Pestalotiopsis microspora

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Pestalotiopsis microspora
Conidia of Pestalotiopsis microspora
Conidia of Pestalotiopsis microspora
Not evaluated (IUCN 3.1)[1]
Scientific classification e
Kingdom: Fungi
Division: Ascomycota
Class: Sordariomycetes
Order: Xylariales
Family: Sporocadaceae
Genus: Pestalotiopsis
Species: P. microspora
Binomial name
Pestalotiopsis microspora
(Speg.) G.C. Zhao & N. Li
Synonyms
Pestalotiopsis microspora
View the Mycomorphbox template that generates the following list
Mycological characteristics
hymenium attachment is not applicable
lacks a stipe
spore print is blackish-brown
ecology is parasitic
edibility: unknown

Pestalotiopsis microspora is a species of endophytic fungus capable of breaking down and digesting polyurethane.[2] Originally identified in fallen foliage of common ivy (Hedera helix) in Buenos Aires,[3] it also causes leaf spot in Hypericum 'Hidcote' (Hypericum patulum) shrubs in Japan.[4]

Its polyurethane degradation activity was discovered in two distinct P. microspora strains isolated from plant stems in the Yasuni National Forest within the Ecuadorian Amazon rainforest by a group of student researchers led by molecular biochemistry professor Scott Strobel as part of Yale's annual Rainforest Expedition and Laboratory. It's the first fungus species found to be able to subsist on polyurethane in anaerobic conditions. This makes the fungus a potential candidate for bioremediation projects involving large quantities of plastic.[5]

Pestalotiopsis microspora was originally described from Argentina in 1880 by mycologist Carlo Luigi Spegazzini, who named it Pestalotia microspora.[6]

In 1996 Julie C. Lee first isolated Torreyanic acid, a dimeric quinone, from P. microspora, and noted that the species is likely the cause of the decline of Florida torreya (Torreya taxifolia), an endangered species that is related to the paclitaxel-producing Taxus brevifolia.[7]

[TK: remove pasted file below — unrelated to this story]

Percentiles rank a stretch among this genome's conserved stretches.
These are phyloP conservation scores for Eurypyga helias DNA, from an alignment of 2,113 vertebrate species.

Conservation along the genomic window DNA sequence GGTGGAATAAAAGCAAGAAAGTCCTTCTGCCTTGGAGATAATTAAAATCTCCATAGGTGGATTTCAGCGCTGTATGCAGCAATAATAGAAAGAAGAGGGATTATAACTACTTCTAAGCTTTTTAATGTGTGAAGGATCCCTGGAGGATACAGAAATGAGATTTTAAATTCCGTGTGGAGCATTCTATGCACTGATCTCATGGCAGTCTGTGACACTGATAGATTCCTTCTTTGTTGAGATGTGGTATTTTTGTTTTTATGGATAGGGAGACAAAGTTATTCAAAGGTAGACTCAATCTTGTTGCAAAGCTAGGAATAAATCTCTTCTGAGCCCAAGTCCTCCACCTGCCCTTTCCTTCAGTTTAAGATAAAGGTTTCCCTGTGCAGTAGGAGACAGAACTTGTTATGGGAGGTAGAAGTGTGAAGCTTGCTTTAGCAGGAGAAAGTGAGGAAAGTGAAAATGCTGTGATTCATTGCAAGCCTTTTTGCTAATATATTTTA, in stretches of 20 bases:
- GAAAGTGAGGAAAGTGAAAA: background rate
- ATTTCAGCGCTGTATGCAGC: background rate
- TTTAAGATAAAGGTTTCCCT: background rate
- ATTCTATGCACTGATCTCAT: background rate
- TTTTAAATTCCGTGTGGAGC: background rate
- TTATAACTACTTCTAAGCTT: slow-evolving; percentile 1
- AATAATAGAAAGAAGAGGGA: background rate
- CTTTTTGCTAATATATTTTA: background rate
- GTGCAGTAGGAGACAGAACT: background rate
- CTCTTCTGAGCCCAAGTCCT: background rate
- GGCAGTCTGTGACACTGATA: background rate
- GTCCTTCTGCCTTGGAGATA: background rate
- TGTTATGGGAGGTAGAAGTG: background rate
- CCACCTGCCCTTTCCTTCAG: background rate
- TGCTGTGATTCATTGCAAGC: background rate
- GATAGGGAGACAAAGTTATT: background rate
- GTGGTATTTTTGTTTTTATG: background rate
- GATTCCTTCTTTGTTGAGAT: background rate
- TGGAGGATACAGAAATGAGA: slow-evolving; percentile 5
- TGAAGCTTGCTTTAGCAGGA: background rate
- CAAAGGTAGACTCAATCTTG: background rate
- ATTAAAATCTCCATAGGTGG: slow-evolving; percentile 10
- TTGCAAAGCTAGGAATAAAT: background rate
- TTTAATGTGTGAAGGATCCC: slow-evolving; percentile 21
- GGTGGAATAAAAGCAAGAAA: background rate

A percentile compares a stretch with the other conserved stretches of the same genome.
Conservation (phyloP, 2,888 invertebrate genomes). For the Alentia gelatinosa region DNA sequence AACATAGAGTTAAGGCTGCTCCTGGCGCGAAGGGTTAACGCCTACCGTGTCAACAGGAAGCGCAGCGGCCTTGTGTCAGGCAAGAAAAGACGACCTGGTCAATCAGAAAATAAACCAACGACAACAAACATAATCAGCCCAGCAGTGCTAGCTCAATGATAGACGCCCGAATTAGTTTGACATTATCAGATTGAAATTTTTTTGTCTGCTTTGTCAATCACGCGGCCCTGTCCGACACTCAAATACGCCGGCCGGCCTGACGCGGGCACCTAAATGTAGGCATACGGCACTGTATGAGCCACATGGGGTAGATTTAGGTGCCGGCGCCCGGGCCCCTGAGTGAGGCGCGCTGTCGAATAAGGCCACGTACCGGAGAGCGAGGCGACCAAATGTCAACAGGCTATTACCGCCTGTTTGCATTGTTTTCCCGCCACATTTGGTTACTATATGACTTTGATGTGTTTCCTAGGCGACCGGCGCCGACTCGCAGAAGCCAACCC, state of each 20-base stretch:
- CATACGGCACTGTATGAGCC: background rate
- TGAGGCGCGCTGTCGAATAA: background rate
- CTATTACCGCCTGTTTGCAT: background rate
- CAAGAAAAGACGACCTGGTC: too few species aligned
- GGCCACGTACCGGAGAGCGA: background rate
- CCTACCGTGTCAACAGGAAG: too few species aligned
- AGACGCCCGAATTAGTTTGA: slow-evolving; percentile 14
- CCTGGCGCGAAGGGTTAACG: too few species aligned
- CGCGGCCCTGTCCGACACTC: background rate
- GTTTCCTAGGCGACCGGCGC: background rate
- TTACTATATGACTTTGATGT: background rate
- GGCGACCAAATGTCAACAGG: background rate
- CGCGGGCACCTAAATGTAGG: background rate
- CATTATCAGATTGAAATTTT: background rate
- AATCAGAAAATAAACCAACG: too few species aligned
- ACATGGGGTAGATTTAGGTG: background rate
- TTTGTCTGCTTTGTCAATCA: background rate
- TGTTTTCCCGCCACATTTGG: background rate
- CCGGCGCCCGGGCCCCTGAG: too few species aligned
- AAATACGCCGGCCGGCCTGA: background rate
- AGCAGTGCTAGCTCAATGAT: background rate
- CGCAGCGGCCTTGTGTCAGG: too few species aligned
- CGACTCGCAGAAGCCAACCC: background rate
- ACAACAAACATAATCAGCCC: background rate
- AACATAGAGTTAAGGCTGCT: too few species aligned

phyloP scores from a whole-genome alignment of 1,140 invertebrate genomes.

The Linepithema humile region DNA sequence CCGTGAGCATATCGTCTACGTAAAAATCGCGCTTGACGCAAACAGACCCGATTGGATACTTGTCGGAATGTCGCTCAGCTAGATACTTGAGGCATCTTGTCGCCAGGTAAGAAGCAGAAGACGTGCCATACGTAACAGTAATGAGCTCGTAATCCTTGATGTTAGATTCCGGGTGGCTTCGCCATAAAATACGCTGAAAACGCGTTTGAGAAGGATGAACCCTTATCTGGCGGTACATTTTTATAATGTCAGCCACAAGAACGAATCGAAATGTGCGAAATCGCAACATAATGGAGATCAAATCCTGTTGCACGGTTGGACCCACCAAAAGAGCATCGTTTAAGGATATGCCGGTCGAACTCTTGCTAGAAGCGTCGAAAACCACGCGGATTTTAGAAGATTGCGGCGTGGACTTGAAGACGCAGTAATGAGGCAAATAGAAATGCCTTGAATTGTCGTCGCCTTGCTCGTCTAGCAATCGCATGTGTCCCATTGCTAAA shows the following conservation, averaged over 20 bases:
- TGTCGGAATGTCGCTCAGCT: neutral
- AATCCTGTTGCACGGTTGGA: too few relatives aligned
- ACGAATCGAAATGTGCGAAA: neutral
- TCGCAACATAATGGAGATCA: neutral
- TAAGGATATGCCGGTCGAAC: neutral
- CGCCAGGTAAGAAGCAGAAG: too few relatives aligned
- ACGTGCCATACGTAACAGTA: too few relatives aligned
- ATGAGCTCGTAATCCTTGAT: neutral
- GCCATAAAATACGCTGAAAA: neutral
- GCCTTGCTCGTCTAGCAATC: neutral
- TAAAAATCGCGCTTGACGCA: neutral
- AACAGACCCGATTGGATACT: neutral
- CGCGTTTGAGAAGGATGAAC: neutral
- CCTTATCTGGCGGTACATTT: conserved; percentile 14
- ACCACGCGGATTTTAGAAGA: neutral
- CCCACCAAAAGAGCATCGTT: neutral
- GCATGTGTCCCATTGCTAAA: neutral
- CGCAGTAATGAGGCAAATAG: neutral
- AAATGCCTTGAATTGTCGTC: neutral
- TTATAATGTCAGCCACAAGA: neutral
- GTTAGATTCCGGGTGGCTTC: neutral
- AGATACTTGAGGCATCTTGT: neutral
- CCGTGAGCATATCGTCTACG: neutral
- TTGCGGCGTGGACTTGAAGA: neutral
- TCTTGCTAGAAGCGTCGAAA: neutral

See also[edit]

References[edit]

  1. ^ "Pestalotiopsis microspora". IUCN Red List of Threatened Species. 2017. Retrieved 29 September 2017. This taxon has not yet been assessed for the IUCN Red List, but is in the Catalogue of Life: Pestalotiopsis microspora (Speg.) G.C. Zhao & N. Li, 1995 Pestalotiopsis microspora (Speg.) Bat. & Peres, 1966 Pestalotiopsis microspora microspora (Speg.) G.C. Zhao & N. Li, 1995 Pestalotiopsis microspora philippinensis (Sacc., Syd. & P. Syd.) Bat. & Peres, 1966 
  2. ^ Jonathan R. Russell; Jeffrey Huang; Pria Anand; Kaury Kucera; Amanda G. Sandoval; Kathleen W. Dantzler; DaShawn Hickman; Justin Jee; Farrah M. Kimovec; David Koppstein; Daniel H. Marks; Paul A. Mittermiller; Salvador Joel Núñez; Marina Santiago; Maria A. Townes; Michael Vishnevetsky; Neely E. Williams; Mario Percy Núñez Vargas; Lori-Ann Boulanger; Carol Bascom-Slack & Scott A. Strobel (15 July 2011). "Biodegradation of Polyester Polyurethane by Endophytic Fungi". Applied and Environmental Microbiology. Washington, DC: American Society for Microbiology. 77 (17): 6076–6084. doi:10.1128/AEM.00521-11. ISSN 1098-5336. PMC 3165411Freely accessible. PMID 21764951. Retrieved 1 February 2012. 
  3. ^ Saccardo, Pier Andrea. Sylloge fungorum omnium hucusque cognitorum (in Latin). 3. p. 789. OL 7025165M. 
  4. ^ Zhang, M.; Wu, H.Y.; Tsukiboshi, T.; Okabe, I. (August 2010). "First Report of Pestalotiopsis microspora Causing Leaf Spot of Hidcote (Hypericum patulum) in Japan". Plant Disease. 94 (8): 1064. doi:10.1094/PDIS-94-8-1064B. 
  5. ^ Anderson, Stacey (December 15, 2014). "The Plastic-Eating Fungi That Could Solve Our Garbage Problem". Newsweek. Retrieved 2015-10-26. 
  6. ^ Spegazzini, C.L. (1880). "Fungi argentini. Pugillus secundus (Continuacion)". Anales de la Sociedad Científica Argentina (in Latin). 10: 5–33. 
  7. ^ Lee, Julie C.; et al. (1996). "Torreyanic Acid: A Selectively Cytotoxic Quinone Dimer from the Endophytic Fungus Pestalotiopsis microspora". The Journal of Organic Chemistry. 61 (10): 3232–3233. doi:10.1021/jo960471x. 

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